I always make the assumption that if a commercial component looks like its not holding up its end of the bargain, its probably not the components fault. Its almost certainly the developers fault, because they either configured it wrong or generally did not understand it enough to know that they were using it in entirely the wrong way.
I think this is true for our problems with RavenDB, but I still don’t know exactly where we went wrong.
I’ll start at the beginning.
The first architectural design had two RavenDB instances in EC2 hidden behind a load balancer. They were configured to replicate to each other. This pair was reduced down to a single instance when we discovered that that particular structure was causing issues in the system (using my future knowledge, I now know that’s not how RavenDB does redundancy). The intention was that if load testing showed that we had issues with only one instance, we would revisit.
Our load testing picked up a bunch of problems with various things, but at no point was the RavenDB instance the bottleneck, so we assumed we would be okay.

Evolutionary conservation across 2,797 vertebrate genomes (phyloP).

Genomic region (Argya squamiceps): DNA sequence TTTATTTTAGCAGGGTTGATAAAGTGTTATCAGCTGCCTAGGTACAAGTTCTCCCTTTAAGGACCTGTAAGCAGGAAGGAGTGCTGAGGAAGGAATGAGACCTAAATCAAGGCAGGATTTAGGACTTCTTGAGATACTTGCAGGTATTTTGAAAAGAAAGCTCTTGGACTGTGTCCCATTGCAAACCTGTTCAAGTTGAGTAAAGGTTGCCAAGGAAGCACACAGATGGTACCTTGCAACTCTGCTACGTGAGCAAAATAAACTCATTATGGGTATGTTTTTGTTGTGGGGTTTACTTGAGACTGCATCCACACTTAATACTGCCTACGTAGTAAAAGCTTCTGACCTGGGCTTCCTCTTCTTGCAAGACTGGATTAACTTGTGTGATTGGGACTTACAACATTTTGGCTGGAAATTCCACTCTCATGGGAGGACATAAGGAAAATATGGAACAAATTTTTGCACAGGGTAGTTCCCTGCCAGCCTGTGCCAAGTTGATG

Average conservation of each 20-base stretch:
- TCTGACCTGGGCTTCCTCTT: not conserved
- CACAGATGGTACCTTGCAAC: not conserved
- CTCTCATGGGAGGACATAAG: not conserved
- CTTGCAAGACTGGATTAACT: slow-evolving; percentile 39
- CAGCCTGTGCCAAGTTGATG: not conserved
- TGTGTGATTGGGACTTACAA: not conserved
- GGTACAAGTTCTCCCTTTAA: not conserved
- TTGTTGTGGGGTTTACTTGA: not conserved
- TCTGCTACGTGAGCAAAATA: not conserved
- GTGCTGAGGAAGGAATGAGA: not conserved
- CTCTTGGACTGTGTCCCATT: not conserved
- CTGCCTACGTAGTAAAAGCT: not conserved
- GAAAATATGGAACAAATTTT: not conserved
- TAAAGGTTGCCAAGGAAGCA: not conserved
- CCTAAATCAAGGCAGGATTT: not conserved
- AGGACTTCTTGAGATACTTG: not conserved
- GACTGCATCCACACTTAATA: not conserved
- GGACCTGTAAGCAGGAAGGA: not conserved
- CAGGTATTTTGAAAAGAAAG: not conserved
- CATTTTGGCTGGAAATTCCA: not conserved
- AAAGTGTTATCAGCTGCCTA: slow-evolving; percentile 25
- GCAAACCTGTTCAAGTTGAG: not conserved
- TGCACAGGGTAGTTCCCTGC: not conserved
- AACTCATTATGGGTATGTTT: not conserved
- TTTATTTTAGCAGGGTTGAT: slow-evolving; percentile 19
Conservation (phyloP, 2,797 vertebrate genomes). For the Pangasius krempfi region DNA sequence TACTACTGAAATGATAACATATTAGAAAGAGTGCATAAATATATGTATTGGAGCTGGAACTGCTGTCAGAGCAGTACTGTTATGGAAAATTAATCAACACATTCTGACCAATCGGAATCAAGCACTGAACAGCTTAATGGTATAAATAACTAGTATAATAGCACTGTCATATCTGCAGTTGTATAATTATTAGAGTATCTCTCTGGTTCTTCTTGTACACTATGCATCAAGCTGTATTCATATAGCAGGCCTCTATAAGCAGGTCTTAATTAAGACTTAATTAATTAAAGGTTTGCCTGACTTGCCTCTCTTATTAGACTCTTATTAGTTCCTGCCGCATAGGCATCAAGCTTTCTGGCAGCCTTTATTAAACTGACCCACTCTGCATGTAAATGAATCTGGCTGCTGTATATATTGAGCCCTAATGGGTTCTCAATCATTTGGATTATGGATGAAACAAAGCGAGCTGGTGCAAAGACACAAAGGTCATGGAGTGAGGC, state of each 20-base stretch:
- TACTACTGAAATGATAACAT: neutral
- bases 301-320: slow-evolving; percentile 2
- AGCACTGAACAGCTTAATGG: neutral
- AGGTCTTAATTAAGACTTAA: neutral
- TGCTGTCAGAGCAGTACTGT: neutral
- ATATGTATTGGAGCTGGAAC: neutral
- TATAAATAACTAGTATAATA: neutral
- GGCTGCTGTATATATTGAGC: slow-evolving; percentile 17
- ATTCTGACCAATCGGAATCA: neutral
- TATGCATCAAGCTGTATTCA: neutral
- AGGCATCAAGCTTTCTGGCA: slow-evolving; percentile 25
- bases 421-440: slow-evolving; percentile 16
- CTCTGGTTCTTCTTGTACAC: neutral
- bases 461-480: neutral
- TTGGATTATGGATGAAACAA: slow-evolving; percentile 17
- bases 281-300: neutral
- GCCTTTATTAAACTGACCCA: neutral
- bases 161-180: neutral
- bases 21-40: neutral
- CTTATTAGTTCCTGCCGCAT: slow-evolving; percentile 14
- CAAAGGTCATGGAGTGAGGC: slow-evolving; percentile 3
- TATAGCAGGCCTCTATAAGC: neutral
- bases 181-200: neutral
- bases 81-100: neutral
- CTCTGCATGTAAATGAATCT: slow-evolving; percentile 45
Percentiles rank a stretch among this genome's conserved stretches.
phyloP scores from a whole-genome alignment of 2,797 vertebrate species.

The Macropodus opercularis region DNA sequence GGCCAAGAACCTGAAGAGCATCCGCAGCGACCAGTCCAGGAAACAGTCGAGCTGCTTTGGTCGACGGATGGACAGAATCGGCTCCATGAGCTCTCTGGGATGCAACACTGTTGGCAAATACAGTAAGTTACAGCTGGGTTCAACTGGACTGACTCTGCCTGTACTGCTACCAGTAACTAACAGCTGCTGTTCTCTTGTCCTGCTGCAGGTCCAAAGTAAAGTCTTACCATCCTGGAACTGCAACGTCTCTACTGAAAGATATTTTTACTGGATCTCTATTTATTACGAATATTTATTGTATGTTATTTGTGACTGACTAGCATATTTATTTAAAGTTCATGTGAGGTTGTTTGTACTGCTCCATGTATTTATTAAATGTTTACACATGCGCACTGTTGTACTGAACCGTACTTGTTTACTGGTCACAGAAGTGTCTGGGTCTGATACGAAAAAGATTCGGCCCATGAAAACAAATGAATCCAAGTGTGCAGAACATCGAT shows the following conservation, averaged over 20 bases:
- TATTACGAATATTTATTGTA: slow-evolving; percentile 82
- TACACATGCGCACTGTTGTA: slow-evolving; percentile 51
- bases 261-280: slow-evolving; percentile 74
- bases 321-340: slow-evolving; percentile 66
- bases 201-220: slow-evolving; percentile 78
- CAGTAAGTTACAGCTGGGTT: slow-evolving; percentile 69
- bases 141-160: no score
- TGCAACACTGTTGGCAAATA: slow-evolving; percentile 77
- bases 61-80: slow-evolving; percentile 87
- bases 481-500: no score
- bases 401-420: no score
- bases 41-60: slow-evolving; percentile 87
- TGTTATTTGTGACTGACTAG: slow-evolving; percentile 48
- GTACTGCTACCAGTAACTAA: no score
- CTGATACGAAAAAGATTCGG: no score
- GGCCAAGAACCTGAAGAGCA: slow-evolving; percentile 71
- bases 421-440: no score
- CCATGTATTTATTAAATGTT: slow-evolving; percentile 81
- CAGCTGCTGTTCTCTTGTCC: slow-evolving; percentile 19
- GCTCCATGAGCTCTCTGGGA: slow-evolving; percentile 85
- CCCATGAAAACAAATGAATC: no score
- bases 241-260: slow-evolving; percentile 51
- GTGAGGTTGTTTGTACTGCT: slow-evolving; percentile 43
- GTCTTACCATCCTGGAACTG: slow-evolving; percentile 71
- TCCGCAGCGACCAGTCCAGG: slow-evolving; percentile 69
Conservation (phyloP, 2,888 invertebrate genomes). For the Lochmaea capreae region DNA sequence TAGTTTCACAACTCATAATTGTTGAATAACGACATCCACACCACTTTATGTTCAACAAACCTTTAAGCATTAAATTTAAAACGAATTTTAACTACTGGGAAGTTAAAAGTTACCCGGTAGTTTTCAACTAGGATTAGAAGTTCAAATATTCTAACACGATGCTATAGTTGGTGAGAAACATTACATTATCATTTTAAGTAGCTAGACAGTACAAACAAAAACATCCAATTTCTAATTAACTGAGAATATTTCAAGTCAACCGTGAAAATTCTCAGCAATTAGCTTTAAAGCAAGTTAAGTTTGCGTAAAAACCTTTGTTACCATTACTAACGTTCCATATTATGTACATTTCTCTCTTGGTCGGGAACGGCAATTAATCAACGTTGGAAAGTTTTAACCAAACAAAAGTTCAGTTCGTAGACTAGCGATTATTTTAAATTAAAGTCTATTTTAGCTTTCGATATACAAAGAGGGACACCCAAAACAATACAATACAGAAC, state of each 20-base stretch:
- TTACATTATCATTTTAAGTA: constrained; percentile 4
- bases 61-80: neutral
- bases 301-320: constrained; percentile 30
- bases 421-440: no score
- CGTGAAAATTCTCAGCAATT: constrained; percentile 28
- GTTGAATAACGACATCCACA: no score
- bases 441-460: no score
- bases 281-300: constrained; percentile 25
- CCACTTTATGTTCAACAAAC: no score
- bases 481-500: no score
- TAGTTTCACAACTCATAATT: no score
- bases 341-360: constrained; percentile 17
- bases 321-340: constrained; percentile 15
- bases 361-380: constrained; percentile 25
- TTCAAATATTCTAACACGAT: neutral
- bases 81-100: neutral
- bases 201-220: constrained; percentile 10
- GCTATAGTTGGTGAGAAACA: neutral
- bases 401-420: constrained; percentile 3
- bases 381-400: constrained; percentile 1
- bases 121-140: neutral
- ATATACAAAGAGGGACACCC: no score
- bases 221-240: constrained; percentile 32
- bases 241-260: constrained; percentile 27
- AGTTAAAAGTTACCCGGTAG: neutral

Unfortunately, the load tests were flawed somehow, because once the system started to be used in anger, the RavenDB instance was definitely the bottleneck.
When we released, the database was initially hosted on a t2.medium. These instances are burstable (meaning their CPU can spike), but are limited by CPU credits. It became obvious very quickly that the database was consuming far more CPU credits than we expected (its CPU usage was averaging something like 80%), so we quickly shifted it to an m3.medium (which does not use CPU credits). This worked for a little while, but eventually we started experiencing performance issues again as usage increased. Another shift of the underlying hardware to an m4.large improved the performance somewhat, but not as much as we expected.